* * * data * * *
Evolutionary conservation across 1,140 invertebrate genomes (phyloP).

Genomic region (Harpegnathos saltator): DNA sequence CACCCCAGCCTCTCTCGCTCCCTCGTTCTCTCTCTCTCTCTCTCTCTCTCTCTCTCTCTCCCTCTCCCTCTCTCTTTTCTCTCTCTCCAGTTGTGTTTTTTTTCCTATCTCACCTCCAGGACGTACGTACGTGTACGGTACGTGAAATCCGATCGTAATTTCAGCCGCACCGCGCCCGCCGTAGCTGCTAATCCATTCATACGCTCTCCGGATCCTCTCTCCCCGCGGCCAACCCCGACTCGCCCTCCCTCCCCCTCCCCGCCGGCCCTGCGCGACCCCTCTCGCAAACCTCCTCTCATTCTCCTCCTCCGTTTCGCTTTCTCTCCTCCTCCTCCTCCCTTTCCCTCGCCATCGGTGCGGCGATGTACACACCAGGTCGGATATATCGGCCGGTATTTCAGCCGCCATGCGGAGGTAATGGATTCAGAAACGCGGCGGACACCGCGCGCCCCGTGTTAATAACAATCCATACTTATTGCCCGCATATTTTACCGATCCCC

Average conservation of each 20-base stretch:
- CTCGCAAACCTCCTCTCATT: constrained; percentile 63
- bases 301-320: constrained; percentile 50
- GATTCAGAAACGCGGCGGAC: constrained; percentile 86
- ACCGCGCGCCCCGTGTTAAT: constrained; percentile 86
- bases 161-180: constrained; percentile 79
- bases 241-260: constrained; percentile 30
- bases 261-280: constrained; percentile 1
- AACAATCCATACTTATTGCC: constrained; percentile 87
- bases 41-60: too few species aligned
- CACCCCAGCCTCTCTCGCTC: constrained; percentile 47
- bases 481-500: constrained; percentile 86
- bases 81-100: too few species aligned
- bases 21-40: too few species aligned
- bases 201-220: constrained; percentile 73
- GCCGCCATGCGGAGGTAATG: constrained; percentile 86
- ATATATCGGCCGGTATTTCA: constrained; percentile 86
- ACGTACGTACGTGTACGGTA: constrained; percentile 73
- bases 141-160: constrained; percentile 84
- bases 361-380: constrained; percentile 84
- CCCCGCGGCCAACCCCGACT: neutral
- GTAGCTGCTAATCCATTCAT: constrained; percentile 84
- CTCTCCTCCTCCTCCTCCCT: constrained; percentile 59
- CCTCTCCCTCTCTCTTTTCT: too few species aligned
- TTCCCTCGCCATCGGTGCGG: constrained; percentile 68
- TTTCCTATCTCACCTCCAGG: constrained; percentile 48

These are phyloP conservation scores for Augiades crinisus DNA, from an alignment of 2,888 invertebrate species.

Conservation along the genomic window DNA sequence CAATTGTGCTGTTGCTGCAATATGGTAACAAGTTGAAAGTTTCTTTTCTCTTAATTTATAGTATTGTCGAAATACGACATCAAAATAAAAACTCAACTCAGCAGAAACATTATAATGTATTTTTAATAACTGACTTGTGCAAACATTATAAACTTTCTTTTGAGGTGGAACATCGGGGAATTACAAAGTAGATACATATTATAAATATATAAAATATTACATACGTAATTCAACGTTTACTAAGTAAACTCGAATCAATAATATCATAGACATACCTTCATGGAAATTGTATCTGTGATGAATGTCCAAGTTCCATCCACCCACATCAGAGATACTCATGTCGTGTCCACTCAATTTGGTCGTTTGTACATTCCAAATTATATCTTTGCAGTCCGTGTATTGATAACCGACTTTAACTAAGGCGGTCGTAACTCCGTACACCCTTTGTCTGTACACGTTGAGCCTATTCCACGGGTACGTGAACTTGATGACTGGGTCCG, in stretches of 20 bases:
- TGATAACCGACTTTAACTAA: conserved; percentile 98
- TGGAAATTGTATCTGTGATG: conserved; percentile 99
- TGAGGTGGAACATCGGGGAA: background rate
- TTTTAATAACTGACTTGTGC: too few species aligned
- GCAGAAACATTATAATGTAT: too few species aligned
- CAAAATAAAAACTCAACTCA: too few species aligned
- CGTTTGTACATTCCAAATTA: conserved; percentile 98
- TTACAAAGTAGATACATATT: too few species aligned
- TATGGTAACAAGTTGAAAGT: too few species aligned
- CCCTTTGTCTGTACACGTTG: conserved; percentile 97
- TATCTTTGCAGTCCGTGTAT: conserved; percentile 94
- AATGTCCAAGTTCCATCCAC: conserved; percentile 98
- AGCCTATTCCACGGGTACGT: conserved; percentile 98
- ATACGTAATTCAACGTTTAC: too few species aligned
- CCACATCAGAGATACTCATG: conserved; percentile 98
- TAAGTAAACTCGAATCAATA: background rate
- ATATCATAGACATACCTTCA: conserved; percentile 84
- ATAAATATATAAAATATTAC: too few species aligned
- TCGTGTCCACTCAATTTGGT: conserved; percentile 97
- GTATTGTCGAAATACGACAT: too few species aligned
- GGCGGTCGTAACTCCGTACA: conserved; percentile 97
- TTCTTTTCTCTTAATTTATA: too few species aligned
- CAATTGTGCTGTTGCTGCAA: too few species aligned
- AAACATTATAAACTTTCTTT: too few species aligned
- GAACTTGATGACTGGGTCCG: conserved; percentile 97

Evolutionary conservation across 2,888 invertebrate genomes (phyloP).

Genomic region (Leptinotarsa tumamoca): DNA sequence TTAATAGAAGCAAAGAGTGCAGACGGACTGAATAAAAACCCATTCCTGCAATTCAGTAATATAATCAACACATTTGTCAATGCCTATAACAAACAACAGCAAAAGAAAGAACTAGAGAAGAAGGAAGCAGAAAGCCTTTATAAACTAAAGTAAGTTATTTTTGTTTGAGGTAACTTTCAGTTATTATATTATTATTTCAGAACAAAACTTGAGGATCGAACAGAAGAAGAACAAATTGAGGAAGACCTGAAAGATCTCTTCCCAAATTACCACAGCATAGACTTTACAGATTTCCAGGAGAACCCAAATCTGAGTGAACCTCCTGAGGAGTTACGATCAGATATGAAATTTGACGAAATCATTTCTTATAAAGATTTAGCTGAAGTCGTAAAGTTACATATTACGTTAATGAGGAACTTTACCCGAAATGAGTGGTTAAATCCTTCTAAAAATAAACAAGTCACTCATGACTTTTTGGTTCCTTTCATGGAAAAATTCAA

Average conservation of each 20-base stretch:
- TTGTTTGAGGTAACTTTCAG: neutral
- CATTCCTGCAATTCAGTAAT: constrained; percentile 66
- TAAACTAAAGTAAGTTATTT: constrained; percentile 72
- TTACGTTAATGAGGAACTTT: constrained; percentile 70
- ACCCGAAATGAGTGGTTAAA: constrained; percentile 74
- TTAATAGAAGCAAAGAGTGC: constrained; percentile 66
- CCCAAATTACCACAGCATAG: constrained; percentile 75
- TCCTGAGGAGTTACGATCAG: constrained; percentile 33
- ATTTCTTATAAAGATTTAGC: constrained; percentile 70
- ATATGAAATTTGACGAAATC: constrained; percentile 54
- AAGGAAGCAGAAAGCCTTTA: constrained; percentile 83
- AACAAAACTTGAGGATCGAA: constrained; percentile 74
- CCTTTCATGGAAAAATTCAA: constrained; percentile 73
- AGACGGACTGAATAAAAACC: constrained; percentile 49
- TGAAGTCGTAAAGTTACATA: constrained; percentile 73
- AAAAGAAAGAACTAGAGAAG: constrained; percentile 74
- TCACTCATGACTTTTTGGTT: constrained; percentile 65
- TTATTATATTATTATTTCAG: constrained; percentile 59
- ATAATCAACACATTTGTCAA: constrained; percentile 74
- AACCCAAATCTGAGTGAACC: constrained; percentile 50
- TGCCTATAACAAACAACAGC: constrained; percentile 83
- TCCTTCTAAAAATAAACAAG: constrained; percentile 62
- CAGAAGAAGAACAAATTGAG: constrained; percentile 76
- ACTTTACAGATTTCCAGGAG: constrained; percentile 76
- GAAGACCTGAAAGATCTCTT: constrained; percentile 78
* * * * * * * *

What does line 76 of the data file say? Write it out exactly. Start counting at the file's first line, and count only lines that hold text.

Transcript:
- TTATTATATTATTATTTCAG: constrained; percentile 59